The Eighteenth Century was a remarkable time, a period that laid the foundations for the modern world. No single event epitomizes this more than the American Declaration of Independence. It is the single most important bit of ink and parchment put forth in a time when the remarkable had become almost mundane. Nothing else comes close, not the constitution, The Rights of Man, or any other declaration or speech of the period. If one is to compare it to anything at all, it would be the Magna Carta. But even this remarkable charter was limited in scope and impact, not so with the Declaration.
The opening salvo of the Declaration was aimed at the heart of tyranny. It took to task not just King George III, at whom it was directed, but all governments that then existed. The preamble to the document made it clear, in no uncertain terms, that there are limitations on government, and that exist certain rights no man, or group of men, can justifiably infringe on. Stated so eloquently a couple of short centuries ago, the words ring clearly to the hearts of man to this day:
When in the Course of human events, it becomes necessary for one people to dissolve the political bands which have connected them with another, and to assume among the powers of the earth, the separate and equal station to which the Laws of Nature and of Nature’s God entitle them, a decent respect to the opinions of mankind requires that they should declare the causes which impel them to the separation.
We hold these truths to be self-evident, that all men are created equal; that they are endowed by their Creator with certain unalienable rights; that among these are Life, Liberty, and the pursuit of Happiness; that, to secure these rights, governments are instituted among Men, deriving their just powers from the consent of the governed; that whenever any form of government becomes destructive of these ends, it is the right of the people to alter or to abolish it, and to institute new government, laying its foundation on such principles, and organizing its powers in such form, as to them shall seem most likely to effect their safety and happiness. Prudence, indeed, will dictate that governments long established should not be changed for light and transient causes; and accordingly all experience hath shown that mankind are more disposed to suffer, while evils are sufferable than to right themselves by abolishing the forms to which they are accustomed. But when a long train of abuses and usurpations, pursuing invariably the same object, evinces a design to reduce them under absolute despotism, it is their right, it is their duty, to throw off such government, and to provide new guards for their future security. Such has been the patient sufferance of these colonies; and such is now the necessity which constrains them to alter their former systems of government. The history of the present King of Great Britain is a history of repeated injuries and usurpations, all having in direct object the establishment of an absolute tyranny over these states. To prove this, let facts be submitted to a candid world.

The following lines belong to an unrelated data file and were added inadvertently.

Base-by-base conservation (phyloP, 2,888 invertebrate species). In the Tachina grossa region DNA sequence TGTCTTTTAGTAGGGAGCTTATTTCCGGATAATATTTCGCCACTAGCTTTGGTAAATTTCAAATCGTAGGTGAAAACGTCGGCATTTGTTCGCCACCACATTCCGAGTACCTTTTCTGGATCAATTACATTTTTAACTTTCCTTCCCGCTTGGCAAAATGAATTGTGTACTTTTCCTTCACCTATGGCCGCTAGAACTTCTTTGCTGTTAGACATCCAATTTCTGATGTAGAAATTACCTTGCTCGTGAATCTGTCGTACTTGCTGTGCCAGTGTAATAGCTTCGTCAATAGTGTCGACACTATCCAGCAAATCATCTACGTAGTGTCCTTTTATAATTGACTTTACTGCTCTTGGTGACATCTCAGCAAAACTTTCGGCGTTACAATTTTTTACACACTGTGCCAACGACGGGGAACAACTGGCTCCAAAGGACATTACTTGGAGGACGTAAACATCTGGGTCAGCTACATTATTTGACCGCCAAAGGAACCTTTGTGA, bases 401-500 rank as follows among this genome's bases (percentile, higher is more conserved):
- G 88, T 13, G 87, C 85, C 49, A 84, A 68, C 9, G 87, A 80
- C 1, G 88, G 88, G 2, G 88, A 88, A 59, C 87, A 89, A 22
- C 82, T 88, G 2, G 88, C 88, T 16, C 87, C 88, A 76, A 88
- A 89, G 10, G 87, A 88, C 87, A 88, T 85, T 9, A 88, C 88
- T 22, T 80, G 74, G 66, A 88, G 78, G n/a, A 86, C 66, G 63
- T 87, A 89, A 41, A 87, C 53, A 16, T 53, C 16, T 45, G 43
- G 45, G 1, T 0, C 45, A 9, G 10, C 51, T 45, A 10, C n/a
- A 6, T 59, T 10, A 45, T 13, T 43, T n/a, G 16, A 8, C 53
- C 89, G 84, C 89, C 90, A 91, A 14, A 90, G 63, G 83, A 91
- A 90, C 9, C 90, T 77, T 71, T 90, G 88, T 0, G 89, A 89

With these words, the founding fathers tore to shreds the known world. Gone was the Right of Kings, simply rolled asunder was the assumption of inherent superiority, and given no quarter were those who saw people as subservient to governments. Everything that had been held as foundational to governmental authority, at that time, the Declaration rendered illegitimate. It did not simply state it so, but did so with clarity and irrefutable logic. Across the globe, people that read it found something that spoke to their own circumstances.
Christendom marks the birth of Christ as a central turning point in world history, therefore time is marked from that point. Similarly, the Declaration marks another turning point in world history. Before July 4th 1776, kingdoms ruled the world and rights were determined by birth. After that day, monarchs either fell or morphed into figureheads. Rights were no longer seen as a inheritance given to a select few, but humanities birthright.
Shaken to the core, the world changed because it had to. Republics sprung up across the globe, as did new era of prosperity. The few men gathered in Independence Hall in the days proceeding its release, knew what they were contemplating would reverberate far beyond America’s shores. Even so, none of them could of seen the extent to which it changed everything. It was essentially a declaration of independence for all of humanity. Consequently, July 4th is not just a day to celebrate the birth of the United States, but it marks a day that the whole world changed. A change that pivots on the extraordinary words found in a couple of short paragraphs written 240 years ago.
Happy July 4th, to America and the world.
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